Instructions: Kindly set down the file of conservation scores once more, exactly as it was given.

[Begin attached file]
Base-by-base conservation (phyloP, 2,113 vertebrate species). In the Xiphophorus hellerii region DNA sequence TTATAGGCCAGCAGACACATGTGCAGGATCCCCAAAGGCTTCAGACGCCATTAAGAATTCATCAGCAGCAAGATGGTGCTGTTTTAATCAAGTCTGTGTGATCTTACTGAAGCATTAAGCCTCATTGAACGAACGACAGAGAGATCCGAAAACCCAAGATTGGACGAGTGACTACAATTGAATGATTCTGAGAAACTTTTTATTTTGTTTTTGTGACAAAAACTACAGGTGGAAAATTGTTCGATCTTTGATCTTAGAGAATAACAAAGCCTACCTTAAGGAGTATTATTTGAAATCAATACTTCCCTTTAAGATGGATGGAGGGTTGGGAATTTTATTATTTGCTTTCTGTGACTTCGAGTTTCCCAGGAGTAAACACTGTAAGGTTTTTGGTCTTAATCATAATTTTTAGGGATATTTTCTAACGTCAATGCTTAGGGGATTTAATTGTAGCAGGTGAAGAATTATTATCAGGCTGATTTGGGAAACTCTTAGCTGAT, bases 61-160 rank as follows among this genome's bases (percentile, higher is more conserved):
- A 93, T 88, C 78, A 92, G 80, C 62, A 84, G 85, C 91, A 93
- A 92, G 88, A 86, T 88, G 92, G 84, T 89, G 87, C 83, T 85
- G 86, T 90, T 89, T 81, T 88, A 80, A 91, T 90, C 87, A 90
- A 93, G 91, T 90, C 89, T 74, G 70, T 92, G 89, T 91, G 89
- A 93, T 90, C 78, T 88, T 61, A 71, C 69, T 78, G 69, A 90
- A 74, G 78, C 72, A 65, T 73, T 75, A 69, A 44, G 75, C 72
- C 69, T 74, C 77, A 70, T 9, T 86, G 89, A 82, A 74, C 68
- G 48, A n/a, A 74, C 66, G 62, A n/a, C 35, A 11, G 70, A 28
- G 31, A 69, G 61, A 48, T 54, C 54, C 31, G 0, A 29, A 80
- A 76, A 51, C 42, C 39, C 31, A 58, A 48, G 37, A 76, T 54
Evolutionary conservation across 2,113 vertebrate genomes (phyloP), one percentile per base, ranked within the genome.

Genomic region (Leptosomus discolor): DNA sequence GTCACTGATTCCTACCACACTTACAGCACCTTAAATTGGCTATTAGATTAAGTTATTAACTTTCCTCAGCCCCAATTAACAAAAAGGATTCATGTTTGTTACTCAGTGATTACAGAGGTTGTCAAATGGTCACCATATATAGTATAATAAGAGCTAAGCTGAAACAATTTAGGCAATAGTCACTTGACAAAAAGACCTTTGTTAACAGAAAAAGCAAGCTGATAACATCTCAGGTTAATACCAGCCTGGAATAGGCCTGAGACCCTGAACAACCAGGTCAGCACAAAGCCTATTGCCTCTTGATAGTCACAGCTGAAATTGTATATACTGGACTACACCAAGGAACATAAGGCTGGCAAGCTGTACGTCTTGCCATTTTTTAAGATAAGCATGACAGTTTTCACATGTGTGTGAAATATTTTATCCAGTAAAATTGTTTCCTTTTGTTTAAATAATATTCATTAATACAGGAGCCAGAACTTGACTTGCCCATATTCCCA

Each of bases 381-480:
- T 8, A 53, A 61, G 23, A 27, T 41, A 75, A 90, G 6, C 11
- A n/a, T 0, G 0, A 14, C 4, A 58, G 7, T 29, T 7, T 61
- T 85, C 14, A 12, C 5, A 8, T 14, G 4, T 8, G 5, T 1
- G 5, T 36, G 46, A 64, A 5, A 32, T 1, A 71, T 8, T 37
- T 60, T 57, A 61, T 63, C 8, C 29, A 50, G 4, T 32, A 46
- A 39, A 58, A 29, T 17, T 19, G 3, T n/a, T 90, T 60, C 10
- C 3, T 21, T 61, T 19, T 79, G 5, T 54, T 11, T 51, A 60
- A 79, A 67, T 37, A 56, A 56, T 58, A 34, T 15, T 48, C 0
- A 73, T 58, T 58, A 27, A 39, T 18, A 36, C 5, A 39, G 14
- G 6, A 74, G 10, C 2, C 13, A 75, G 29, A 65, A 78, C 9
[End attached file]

Base-by-base conservation (phyloP, 2,113 vertebrate species). In the Xiphophorus hellerii region DNA sequence TTATAGGCCAGCAGACACATGTGCAGGATCCCCAAAGGCTTCAGACGCCATTAAGAATTCATCAGCAGCAAGATGGTGCTGTTTTAATCAAGTCTGTGTGATCTTACTGAAGCATTAAGCCTCATTGAACGAACGACAGAGAGATCCGAAAACCCAAGATTGGACGAGTGACTACAATTGAATGATTCTGAGAAACTTTTTATTTTGTTTTTGTGACAAAAACTACAGGTGGAAAATTGTTCGATCTTTGATCTTAGAGAATAACAAAGCCTACCTTAAGGAGTATTATTTGAAATCAATACTTCCCTTTAAGATGGATGGAGGGTTGGGAATTTTATTATTTGCTTTCTGTGACTTCGAGTTTCCCAGGAGTAAACACTGTAAGGTTTTTGGTCTTAATCATAATTTTTAGGGATATTTTCTAACGTCAATGCTTAGGGGATTTAATTGTAGCAGGTGAAGAATTATTATCAGGCTGATTTGGGAAACTCTTAGCTGAT, bases 61-160 rank as follows among this genome's bases (percentile, higher is more conserved):
- A 93, T 88, C 78, A 92, G 80, C 62, A 84, G 85, C 91, A 93
- A 92, G 88, A 86, T 88, G 92, G 84, T 89, G 87, C 83, T 85
- G 86, T 90, T 89, T 81, T 88, A 80, A 91, T 90, C 87, A 90
- A 93, G 91, T 90, C 89, T 74, G 70, T 92, G 89, T 91, G 89
- A 93, T 90, C 78, T 88, T 61, A 71, C 69, T 78, G 69, A 90
- A 74, G 78, C 72, A 65, T 73, T 75, A 69, A 44, G 75, C 72
- C 69, T 74, C 77, A 70, T 9, T 86, G 89, A 82, A 74, C 68
- G 48, A n/a, A 74, C 66, G 62, A n/a, C 35, A 11, G 70, A 28
- G 31, A 69, G 61, A 48, T 54, C 54, C 31, G 0, A 29, A 80
- A 76, A 51, C 42, C 39, C 31, A 58, A 48, G 37, A 76, T 54
Evolutionary conservation across 2,113 vertebrate genomes (phyloP), one percentile per base, ranked within the genome.

Genomic region (Leptosomus discolor): DNA sequence GTCACTGATTCCTACCACACTTACAGCACCTTAAATTGGCTATTAGATTAAGTTATTAACTTTCCTCAGCCCCAATTAACAAAAAGGATTCATGTTTGTTACTCAGTGATTACAGAGGTTGTCAAATGGTCACCATATATAGTATAATAAGAGCTAAGCTGAAACAATTTAGGCAATAGTCACTTGACAAAAAGACCTTTGTTAACAGAAAAAGCAAGCTGATAACATCTCAGGTTAATACCAGCCTGGAATAGGCCTGAGACCCTGAACAACCAGGTCAGCACAAAGCCTATTGCCTCTTGATAGTCACAGCTGAAATTGTATATACTGGACTACACCAAGGAACATAAGGCTGGCAAGCTGTACGTCTTGCCATTTTTTAAGATAAGCATGACAGTTTTCACATGTGTGTGAAATATTTTATCCAGTAAAATTGTTTCCTTTTGTTTAAATAATATTCATTAATACAGGAGCCAGAACTTGACTTGCCCATATTCCCA

Each of bases 381-480:
- T 8, A 53, A 61, G 23, A 27, T 41, A 75, A 90, G 6, C 11
- A n/a, T 0, G 0, A 14, C 4, A 58, G 7, T 29, T 7, T 61
- T 85, C 14, A 12, C 5, A 8, T 14, G 4, T 8, G 5, T 1
- G 5, T 36, G 46, A 64, A 5, A 32, T 1, A 71, T 8, T 37
- T 60, T 57, A 61, T 63, C 8, C 29, A 50, G 4, T 32, A 46
- A 39, A 58, A 29, T 17, T 19, G 3, T n/a, T 90, T 60, C 10
- C 3, T 21, T 61, T 19, T 79, G 5, T 54, T 11, T 51, A 60
- A 79, A 67, T 37, A 56, A 56, T 58, A 34, T 15, T 48, C 0
- A 73, T 58, T 58, A 27, A 39, T 18, A 36, C 5, A 39, G 14
- G 6, A 74, G 10, C 2, C 13, A 75, G 29, A 65, A 78, C 9